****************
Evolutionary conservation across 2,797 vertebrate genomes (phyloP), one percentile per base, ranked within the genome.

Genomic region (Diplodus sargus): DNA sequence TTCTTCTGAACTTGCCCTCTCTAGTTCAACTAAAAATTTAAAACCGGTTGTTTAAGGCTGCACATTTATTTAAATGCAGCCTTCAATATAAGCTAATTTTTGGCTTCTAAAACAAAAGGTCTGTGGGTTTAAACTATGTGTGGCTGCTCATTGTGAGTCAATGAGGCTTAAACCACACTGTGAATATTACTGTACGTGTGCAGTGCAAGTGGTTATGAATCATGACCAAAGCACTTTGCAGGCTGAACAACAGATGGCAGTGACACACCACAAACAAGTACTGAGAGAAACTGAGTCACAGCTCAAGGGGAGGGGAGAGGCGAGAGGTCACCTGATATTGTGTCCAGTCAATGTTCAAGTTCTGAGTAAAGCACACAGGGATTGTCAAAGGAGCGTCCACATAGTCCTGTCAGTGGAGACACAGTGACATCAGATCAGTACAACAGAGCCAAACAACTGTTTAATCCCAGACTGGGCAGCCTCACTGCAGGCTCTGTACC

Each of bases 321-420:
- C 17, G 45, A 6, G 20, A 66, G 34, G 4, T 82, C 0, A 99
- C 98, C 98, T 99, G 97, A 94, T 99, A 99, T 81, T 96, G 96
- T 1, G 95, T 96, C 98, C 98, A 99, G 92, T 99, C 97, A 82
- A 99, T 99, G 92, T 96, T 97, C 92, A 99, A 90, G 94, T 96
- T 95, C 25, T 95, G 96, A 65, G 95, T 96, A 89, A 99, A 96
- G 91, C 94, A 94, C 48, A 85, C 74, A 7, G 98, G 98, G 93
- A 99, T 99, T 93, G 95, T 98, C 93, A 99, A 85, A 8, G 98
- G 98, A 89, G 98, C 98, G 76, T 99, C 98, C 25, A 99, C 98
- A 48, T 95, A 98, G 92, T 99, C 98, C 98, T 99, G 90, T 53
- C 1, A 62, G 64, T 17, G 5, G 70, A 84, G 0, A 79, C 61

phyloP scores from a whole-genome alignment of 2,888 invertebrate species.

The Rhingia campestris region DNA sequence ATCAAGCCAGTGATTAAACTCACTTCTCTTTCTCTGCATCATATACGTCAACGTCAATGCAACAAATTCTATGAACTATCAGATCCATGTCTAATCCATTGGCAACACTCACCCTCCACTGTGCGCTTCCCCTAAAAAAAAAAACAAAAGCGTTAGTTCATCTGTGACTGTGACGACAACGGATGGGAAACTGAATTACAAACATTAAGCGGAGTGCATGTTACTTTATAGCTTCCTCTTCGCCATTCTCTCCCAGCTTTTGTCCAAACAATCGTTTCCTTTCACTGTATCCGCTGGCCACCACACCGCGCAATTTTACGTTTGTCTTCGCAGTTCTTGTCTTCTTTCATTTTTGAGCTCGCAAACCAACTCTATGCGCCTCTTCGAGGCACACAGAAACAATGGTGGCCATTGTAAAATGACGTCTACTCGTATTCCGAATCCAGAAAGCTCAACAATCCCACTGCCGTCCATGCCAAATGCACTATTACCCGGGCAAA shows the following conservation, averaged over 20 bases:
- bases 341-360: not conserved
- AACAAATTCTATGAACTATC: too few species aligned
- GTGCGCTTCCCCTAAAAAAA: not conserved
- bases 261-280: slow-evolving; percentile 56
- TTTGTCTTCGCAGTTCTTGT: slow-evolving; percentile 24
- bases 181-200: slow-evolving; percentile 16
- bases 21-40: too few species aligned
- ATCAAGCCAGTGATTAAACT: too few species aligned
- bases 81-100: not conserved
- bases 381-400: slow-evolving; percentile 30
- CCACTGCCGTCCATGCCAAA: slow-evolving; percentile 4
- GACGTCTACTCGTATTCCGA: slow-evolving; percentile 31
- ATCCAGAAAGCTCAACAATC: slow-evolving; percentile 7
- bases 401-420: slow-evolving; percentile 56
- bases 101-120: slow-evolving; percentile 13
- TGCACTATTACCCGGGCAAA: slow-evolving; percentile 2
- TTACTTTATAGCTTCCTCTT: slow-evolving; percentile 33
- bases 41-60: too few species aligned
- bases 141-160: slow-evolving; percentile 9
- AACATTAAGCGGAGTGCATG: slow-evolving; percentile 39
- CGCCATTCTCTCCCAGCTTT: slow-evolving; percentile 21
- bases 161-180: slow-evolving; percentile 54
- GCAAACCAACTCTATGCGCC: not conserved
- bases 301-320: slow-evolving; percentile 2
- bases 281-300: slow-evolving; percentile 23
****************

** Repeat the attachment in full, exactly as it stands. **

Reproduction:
Evolutionary conservation across 2,797 vertebrate genomes (phyloP), one percentile per base, ranked within the genome.

Genomic region (Diplodus sargus): DNA sequence TTCTTCTGAACTTGCCCTCTCTAGTTCAACTAAAAATTTAAAACCGGTTGTTTAAGGCTGCACATTTATTTAAATGCAGCCTTCAATATAAGCTAATTTTTGGCTTCTAAAACAAAAGGTCTGTGGGTTTAAACTATGTGTGGCTGCTCATTGTGAGTCAATGAGGCTTAAACCACACTGTGAATATTACTGTACGTGTGCAGTGCAAGTGGTTATGAATCATGACCAAAGCACTTTGCAGGCTGAACAACAGATGGCAGTGACACACCACAAACAAGTACTGAGAGAAACTGAGTCACAGCTCAAGGGGAGGGGAGAGGCGAGAGGTCACCTGATATTGTGTCCAGTCAATGTTCAAGTTCTGAGTAAAGCACACAGGGATTGTCAAAGGAGCGTCCACATAGTCCTGTCAGTGGAGACACAGTGACATCAGATCAGTACAACAGAGCCAAACAACTGTTTAATCCCAGACTGGGCAGCCTCACTGCAGGCTCTGTACC

Each of bases 321-420:
- C 17, G 45, A 6, G 20, A 66, G 34, G 4, T 82, C 0, A 99
- C 98, C 98, T 99, G 97, A 94, T 99, A 99, T 81, T 96, G 96
- T 1, G 95, T 96, C 98, C 98, A 99, G 92, T 99, C 97, A 82
- A 99, T 99, G 92, T 96, T 97, C 92, A 99, A 90, G 94, T 96
- T 95, C 25, T 95, G 96, A 65, G 95, T 96, A 89, A 99, A 96
- G 91, C 94, A 94, C 48, A 85, C 74, A 7, G 98, G 98, G 93
- A 99, T 99, T 93, G 95, T 98, C 93, A 99, A 85, A 8, G 98
- G 98, A 89, G 98, C 98, G 76, T 99, C 98, C 25, A 99, C 98
- A 48, T 95, A 98, G 92, T 99, C 98, C 98, T 99, G 90, T 53
- C 1, A 62, G 64, T 17, G 5, G 70, A 84, G 0, A 79, C 61

phyloP scores from a whole-genome alignment of 2,888 invertebrate species.

The Rhingia campestris region DNA sequence ATCAAGCCAGTGATTAAACTCACTTCTCTTTCTCTGCATCATATACGTCAACGTCAATGCAACAAATTCTATGAACTATCAGATCCATGTCTAATCCATTGGCAACACTCACCCTCCACTGTGCGCTTCCCCTAAAAAAAAAAACAAAAGCGTTAGTTCATCTGTGACTGTGACGACAACGGATGGGAAACTGAATTACAAACATTAAGCGGAGTGCATGTTACTTTATAGCTTCCTCTTCGCCATTCTCTCCCAGCTTTTGTCCAAACAATCGTTTCCTTTCACTGTATCCGCTGGCCACCACACCGCGCAATTTTACGTTTGTCTTCGCAGTTCTTGTCTTCTTTCATTTTTGAGCTCGCAAACCAACTCTATGCGCCTCTTCGAGGCACACAGAAACAATGGTGGCCATTGTAAAATGACGTCTACTCGTATTCCGAATCCAGAAAGCTCAACAATCCCACTGCCGTCCATGCCAAATGCACTATTACCCGGGCAAA shows the following conservation, averaged over 20 bases:
- bases 341-360: not conserved
- AACAAATTCTATGAACTATC: too few species aligned
- GTGCGCTTCCCCTAAAAAAA: not conserved
- bases 261-280: slow-evolving; percentile 56
- TTTGTCTTCGCAGTTCTTGT: slow-evolving; percentile 24
- bases 181-200: slow-evolving; percentile 16
- bases 21-40: too few species aligned
- ATCAAGCCAGTGATTAAACT: too few species aligned
- bases 81-100: not conserved
- bases 381-400: slow-evolving; percentile 30
- CCACTGCCGTCCATGCCAAA: slow-evolving; percentile 4
- GACGTCTACTCGTATTCCGA: slow-evolving; percentile 31
- ATCCAGAAAGCTCAACAATC: slow-evolving; percentile 7
- bases 401-420: slow-evolving; percentile 56
- bases 101-120: slow-evolving; percentile 13
- TGCACTATTACCCGGGCAAA: slow-evolving; percentile 2
- TTACTTTATAGCTTCCTCTT: slow-evolving; percentile 33
- bases 41-60: too few species aligned
- bases 141-160: slow-evolving; percentile 9
- AACATTAAGCGGAGTGCATG: slow-evolving; percentile 39
- CGCCATTCTCTCCCAGCTTT: slow-evolving; percentile 21
- bases 161-180: slow-evolving; percentile 54
- GCAAACCAACTCTATGCGCC: not conserved
- bases 301-320: slow-evolving; percentile 2
- bases 281-300: slow-evolving; percentile 23